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5. december 1987

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5. december 1987

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5. december 1987

  1. 1. 30 Years Ago In H.I.S.-tory by Vince Ciotti © 2017 H.I.S. Professionals, LLC, all rights reserved News from December 1987 as it relates to today
  2. 2. Interesting Ad • Hard to remember that Kodak was the giant vendor for photographic film back then – they almost died after the introduction of digital cameras… Anyone remember what film is? 35mm versus 128mm?? • Kodak was selling a device that displayed your PC screen on an overhead projector – from both IBM PCs and Apple II PCs. No mention of Windows or Macs… • Reminds me of how hard it was to get a projector for my presentation of HIS-tory at HIMMS a few years back – and finding a printer to make the overhead foils! Today, you plug your PC into any projector and off you go…
  3. 3. Sentry in this Century • The people section mentioned Rick Mager, an HIS pioneer who cut his teeth at TDS and then helped make Sentry Data Inc. a major player in the 80s with their Tandem “non-stop” HIS. • Amazingly, just last month one of the few remaining print magazines in HIS featured this story about a new business analytics vendor named, guess what? Who’d a thunk it! • Makes one wonder what future start- up vendors might try to re-use names like “Healthland” or “Eclipsys?” • Branding is all the rage on Wall Street these days – it’s not the product or services that counts, but the name…
  4. 4. 5-Year Predictions From LIS CEOs • This fascinating article featured predictions by CEOs from four leading Lab vendors at the time – amazing that two of these vendors still run today:
  5. 5. Were Any Predictions Right? • In case you couldn’t read the fine print, here’s what the CEOs predicted and how right or wrong they were by 1992 vs today: • Scott (Lab Force): “By 1992 there will be an all-digital, including voice and image, medical record.” A little premature for 1992, but so true today with our near-total adoption of EHRs! • Eggart (3M): “Also in five years, we will see more fully-integrated HIS vendors and technology advances in Artificial Intelligence (AI) or Expert Systems will be most beneficial.” Again, a little premature for 1992, but very true by today regarding fully integrated HIS vendors (Epic, Cerner, Meditech, et al) • Patterson (Cerner): The most prescient comment considering how his firm transitioned from LIS to HIS in the mid-90s: “By 1992 I see most labs being computerized and what we will see emerging is a ‘replacement market.’” • Goldblatt (Sunquest): “Within five years, almost all labs will be computerized, and most will have integrated systems with HIS and other peer systems; networking and interfacing standards will come to pass; and by 1992, we will be approaching a time when HIS will be a subspecialty in…medicine.” Right on! Sid was the Pathologist at Conemaugh Health System in Johnstown, PA, founded Sunquest in 1979, and sold it to Misys in 2001 for $400M.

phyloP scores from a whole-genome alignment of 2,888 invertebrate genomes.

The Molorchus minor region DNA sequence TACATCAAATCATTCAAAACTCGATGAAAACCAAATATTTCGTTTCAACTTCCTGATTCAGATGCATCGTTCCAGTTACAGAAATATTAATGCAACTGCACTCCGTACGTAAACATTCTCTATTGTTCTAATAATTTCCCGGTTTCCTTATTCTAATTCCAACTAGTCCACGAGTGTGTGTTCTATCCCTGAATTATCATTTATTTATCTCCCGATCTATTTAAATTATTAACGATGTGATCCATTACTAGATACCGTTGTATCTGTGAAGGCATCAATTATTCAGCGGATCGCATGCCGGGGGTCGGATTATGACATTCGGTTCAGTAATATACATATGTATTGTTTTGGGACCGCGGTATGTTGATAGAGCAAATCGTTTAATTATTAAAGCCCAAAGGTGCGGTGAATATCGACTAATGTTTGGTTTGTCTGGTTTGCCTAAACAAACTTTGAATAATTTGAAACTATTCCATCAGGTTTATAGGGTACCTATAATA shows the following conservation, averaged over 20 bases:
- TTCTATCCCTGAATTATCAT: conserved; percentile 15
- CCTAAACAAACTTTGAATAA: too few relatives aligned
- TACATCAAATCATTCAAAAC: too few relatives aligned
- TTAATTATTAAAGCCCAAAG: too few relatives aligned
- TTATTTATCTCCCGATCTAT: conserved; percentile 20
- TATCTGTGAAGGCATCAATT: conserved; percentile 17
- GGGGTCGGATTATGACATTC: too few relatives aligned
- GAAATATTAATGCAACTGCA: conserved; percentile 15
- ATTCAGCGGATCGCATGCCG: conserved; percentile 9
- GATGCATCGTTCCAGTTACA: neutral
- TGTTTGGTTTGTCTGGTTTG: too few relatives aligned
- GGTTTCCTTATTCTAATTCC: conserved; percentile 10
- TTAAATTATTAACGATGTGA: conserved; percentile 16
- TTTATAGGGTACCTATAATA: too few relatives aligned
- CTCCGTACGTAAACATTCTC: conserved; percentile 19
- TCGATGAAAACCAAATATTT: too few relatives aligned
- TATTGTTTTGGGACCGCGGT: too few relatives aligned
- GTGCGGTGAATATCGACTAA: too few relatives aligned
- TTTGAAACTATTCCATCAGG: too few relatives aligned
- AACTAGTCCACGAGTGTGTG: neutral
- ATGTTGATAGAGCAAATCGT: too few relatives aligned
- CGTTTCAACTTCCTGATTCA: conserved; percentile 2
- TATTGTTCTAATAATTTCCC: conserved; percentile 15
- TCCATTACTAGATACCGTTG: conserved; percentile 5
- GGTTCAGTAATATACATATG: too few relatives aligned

6. 6. Remember These? • When is the last time you saw a pay phone in a hospital, or anywhere else? • Back in the 80s, the “Ma Bell” telephone monopoly had been broken up into smaller regional players, and New York/New England gave their pay phones for free! • When did you get your first cell phone? I remember getting a call from Shelly Dorenfest on his first in the mid-80s – very hard to hear him but what a gutsy guy!